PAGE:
Smoking And Female Fertility
Many medical studies have shown that smoking can reduce a woman's chances of getting pregnant. Furthermore, a woman doesn't have to be an active smoker to feel the effects of nicotine on her fertility; she may struggle to conceive even if her male partner or the people around her smoke. Research from the United Kingdom has found that smoking couples are twice as likely not to have had a baby than non-smoking couples after five years of having unprotected sex. So if you are a female smoker, or the partner of a man who smokes, or you're breathing in other people's smoke on a regular basis, then you need to eliminate cigarettes from your life as soon as possible if you want improve your chances of having a baby.
How Does Smoking Damage Your Fertility?
Medical researchers agree that smoking women often take a longer time to get pregnant than women who don't smoke. One study in the United States attributed 13 percent of all infertility cases to smoking. Furthermore, based on evidence that nicotine reduces ovulation and fertilization in animals, the current medical thinking is that a human female who smokes produces fewer healthy eggs than a non-smoking woman. She is also likely to have shorter menstrual cycles and is at a higher risk of contracting diseases such as cervical cancer and pelvic inflammatory disease, which can damage fertility. Other complications include abnormal functioning of the fallopian tubes and, when an egg is fertilized, a reduced rate of successful embryo implantation. As if this wasn't bad enough; some researchers believe that the effects of passive smoking on a woman's reproductive system can be just as devastating as those of actively smoking cigarettes! It's also worth remembering that fertility treatment has a higher failure rate among women who smoke. So really, giving up is the only sensible option for couples who are serious about having children - and that means both partners!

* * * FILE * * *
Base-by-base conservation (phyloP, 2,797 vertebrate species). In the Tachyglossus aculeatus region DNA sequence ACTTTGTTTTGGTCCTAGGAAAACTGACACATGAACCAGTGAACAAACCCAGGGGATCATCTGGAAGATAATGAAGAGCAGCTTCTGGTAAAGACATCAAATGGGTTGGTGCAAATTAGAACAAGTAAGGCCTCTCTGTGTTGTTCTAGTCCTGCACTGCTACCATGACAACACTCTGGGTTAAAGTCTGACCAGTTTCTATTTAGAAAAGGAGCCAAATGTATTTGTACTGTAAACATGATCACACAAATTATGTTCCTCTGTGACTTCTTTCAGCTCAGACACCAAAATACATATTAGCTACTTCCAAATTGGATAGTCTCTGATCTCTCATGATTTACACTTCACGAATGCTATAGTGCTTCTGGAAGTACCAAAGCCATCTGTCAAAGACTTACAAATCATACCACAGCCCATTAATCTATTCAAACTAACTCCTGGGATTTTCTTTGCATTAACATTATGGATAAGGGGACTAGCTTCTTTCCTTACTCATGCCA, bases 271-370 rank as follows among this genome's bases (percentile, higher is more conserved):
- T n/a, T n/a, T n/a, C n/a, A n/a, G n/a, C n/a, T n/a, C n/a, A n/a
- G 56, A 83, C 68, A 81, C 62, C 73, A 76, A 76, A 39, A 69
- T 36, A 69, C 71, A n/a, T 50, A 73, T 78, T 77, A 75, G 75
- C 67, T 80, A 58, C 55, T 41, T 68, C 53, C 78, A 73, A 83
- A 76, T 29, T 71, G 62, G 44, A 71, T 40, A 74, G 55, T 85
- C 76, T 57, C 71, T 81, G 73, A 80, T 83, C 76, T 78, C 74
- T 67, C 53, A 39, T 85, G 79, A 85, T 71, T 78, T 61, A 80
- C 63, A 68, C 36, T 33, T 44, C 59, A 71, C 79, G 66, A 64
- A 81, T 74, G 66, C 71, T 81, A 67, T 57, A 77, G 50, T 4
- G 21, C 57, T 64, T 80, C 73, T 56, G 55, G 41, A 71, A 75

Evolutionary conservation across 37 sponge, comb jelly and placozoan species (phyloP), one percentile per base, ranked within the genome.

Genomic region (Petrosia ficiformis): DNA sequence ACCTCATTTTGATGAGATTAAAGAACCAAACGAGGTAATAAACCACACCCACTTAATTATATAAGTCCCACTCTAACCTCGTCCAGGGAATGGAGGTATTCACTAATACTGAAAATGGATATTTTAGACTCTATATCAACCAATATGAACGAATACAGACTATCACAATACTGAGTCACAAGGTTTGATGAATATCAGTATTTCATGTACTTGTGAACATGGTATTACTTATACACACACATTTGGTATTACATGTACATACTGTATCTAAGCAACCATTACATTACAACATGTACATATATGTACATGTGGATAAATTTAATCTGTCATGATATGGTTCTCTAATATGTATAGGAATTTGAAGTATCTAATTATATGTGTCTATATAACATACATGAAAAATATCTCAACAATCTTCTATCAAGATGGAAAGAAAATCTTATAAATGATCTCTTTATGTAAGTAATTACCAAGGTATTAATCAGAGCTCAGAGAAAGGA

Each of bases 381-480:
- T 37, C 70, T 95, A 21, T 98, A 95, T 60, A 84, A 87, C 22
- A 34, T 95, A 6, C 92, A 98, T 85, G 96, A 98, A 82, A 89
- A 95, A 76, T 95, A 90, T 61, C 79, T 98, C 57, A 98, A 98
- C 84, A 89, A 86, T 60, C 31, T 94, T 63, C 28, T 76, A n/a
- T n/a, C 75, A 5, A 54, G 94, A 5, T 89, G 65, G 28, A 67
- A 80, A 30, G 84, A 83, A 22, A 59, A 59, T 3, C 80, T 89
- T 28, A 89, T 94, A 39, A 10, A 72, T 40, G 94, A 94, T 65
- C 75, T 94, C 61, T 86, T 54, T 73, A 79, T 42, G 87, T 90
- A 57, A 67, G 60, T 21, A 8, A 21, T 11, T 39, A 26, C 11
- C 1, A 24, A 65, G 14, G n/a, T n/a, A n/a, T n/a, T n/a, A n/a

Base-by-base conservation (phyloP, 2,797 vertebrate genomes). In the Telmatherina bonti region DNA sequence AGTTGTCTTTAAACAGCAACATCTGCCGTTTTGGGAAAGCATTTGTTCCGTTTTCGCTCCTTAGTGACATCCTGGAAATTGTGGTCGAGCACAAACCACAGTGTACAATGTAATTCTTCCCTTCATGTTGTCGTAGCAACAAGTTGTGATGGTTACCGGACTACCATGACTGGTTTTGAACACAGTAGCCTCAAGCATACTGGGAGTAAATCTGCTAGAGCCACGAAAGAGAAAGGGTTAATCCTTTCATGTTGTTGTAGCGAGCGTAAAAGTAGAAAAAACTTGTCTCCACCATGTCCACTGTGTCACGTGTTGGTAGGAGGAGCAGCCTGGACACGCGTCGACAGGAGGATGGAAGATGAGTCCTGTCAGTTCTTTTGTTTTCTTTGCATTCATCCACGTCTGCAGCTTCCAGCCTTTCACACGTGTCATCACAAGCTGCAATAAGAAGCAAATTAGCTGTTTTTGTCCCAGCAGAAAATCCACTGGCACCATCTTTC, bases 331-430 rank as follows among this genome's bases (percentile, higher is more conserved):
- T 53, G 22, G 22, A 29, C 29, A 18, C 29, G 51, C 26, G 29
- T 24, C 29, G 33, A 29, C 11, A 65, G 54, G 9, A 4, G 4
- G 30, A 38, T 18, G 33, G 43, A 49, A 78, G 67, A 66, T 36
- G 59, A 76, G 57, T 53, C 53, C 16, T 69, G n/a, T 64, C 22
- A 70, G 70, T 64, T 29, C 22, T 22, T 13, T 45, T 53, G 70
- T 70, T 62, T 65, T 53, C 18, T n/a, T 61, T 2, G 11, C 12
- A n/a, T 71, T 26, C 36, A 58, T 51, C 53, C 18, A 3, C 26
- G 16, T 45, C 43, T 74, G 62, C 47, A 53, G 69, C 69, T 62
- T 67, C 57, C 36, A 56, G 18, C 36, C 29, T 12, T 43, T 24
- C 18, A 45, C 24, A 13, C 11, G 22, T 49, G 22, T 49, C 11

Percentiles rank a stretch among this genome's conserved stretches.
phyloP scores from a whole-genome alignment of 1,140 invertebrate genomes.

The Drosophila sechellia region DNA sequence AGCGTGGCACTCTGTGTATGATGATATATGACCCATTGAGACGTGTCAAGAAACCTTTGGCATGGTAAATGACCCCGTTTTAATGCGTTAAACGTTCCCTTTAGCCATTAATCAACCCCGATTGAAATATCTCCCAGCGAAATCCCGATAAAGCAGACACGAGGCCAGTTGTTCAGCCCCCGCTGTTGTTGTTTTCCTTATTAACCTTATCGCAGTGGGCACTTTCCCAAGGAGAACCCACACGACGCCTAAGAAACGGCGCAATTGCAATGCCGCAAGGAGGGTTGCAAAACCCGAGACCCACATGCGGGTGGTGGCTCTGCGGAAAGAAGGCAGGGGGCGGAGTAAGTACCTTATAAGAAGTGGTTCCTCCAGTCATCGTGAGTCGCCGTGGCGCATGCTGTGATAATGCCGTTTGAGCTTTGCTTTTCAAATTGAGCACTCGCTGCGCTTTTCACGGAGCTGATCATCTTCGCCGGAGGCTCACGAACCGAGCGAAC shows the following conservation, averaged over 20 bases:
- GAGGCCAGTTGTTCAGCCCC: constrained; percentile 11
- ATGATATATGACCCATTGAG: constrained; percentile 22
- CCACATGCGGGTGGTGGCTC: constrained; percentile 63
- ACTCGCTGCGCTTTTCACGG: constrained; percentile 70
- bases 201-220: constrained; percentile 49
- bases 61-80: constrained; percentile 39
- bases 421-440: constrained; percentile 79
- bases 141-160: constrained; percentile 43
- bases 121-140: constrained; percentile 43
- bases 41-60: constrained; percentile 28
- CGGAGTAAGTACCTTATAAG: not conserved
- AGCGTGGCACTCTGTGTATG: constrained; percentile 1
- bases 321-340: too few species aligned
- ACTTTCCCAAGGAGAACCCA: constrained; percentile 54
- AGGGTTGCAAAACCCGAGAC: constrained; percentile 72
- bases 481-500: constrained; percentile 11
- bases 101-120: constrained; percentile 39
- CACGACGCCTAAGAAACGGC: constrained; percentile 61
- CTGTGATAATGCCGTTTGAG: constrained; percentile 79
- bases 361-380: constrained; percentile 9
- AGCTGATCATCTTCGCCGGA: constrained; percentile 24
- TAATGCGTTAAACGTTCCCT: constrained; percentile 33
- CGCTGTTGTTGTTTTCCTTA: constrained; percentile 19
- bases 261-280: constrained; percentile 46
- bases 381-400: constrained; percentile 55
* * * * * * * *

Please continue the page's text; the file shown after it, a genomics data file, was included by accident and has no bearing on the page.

The more you smoke and the longer you smoke, the harsher the consequences for your fertility. That means that it's never too late to give up and the indications are that the damage done to the reproductive system can be reversed, to some degree, when a woman stops absorbing those nasty cigarette chemicals into her body. Speak to your medical provider for support and advice about quitting. Your doctor will be only too happy to help you give up, but the hard work is up to you. Check out our section on giving up smoking for tips on different methods and their effectiveness.
And If I Don't Quit?
If you don't stop smoking and you do get pregnant, you are risking the life of your baby not to mention his or her future health. Pregnant women who smoke are more likely to lose their babies through miscarriage or spontaneous abortion. They are also more likely to give birth prematurely and produce babies with short and long-term health problems; some of them potentially very serious. The time to quit is now.